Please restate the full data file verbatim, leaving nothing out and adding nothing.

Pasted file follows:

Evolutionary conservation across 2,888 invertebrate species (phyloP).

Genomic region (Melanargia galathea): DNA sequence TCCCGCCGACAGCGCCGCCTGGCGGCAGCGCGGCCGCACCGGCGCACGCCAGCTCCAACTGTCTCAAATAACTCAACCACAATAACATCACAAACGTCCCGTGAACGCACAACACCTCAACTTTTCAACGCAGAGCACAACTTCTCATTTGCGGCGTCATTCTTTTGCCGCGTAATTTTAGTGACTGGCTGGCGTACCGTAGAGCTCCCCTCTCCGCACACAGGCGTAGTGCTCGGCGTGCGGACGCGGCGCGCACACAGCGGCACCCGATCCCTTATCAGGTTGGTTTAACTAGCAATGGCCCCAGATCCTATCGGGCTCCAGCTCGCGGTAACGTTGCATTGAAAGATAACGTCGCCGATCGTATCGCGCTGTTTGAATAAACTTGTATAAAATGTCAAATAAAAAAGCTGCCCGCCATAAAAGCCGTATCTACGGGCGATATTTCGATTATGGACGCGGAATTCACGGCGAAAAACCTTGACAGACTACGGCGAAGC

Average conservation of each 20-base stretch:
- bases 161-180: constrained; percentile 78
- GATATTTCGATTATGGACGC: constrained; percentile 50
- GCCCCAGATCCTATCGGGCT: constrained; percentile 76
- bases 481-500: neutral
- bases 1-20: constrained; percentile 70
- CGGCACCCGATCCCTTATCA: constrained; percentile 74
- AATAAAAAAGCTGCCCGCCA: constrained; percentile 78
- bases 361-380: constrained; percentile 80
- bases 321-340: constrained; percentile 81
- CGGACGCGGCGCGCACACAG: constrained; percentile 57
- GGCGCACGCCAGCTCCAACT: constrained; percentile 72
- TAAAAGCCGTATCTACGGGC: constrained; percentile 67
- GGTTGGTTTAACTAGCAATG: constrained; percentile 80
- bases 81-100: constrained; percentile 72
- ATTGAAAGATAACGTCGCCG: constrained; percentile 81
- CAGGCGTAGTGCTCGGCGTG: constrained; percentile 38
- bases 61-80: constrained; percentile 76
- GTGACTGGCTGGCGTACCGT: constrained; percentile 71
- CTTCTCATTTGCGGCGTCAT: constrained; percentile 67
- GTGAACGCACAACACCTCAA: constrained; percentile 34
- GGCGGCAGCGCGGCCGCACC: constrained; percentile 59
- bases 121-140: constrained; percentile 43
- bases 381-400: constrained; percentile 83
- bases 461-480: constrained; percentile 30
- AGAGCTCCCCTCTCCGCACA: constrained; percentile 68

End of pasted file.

Evolutionary conservation across 2,888 invertebrate species (phyloP).

Genomic region (Melanargia galathea): DNA sequence TCCCGCCGACAGCGCCGCCTGGCGGCAGCGCGGCCGCACCGGCGCACGCCAGCTCCAACTGTCTCAAATAACTCAACCACAATAACATCACAAACGTCCCGTGAACGCACAACACCTCAACTTTTCAACGCAGAGCACAACTTCTCATTTGCGGCGTCATTCTTTTGCCGCGTAATTTTAGTGACTGGCTGGCGTACCGTAGAGCTCCCCTCTCCGCACACAGGCGTAGTGCTCGGCGTGCGGACGCGGCGCGCACACAGCGGCACCCGATCCCTTATCAGGTTGGTTTAACTAGCAATGGCCCCAGATCCTATCGGGCTCCAGCTCGCGGTAACGTTGCATTGAAAGATAACGTCGCCGATCGTATCGCGCTGTTTGAATAAACTTGTATAAAATGTCAAATAAAAAAGCTGCCCGCCATAAAAGCCGTATCTACGGGCGATATTTCGATTATGGACGCGGAATTCACGGCGAAAAACCTTGACAGACTACGGCGAAGC

Average conservation of each 20-base stretch:
- bases 161-180: constrained; percentile 78
- GATATTTCGATTATGGACGC: constrained; percentile 50
- GCCCCAGATCCTATCGGGCT: constrained; percentile 76
- bases 481-500: neutral
- bases 1-20: constrained; percentile 70
- CGGCACCCGATCCCTTATCA: constrained; percentile 74
- AATAAAAAAGCTGCCCGCCA: constrained; percentile 78
- bases 361-380: constrained; percentile 80
- bases 321-340: constrained; percentile 81
- CGGACGCGGCGCGCACACAG: constrained; percentile 57
- GGCGCACGCCAGCTCCAACT: constrained; percentile 72
- TAAAAGCCGTATCTACGGGC: constrained; percentile 67
- GGTTGGTTTAACTAGCAATG: constrained; percentile 80
- bases 81-100: constrained; percentile 72
- ATTGAAAGATAACGTCGCCG: constrained; percentile 81
- CAGGCGTAGTGCTCGGCGTG: constrained; percentile 38
- bases 61-80: constrained; percentile 76
- GTGACTGGCTGGCGTACCGT: constrained; percentile 71
- CTTCTCATTTGCGGCGTCAT: constrained; percentile 67
- GTGAACGCACAACACCTCAA: constrained; percentile 34
- GGCGGCAGCGCGGCCGCACC: constrained; percentile 59
- bases 121-140: constrained; percentile 43
- bases 381-400: constrained; percentile 83
- bases 461-480: constrained; percentile 30
- AGAGCTCCCCTCTCCGCACA: constrained; percentile 68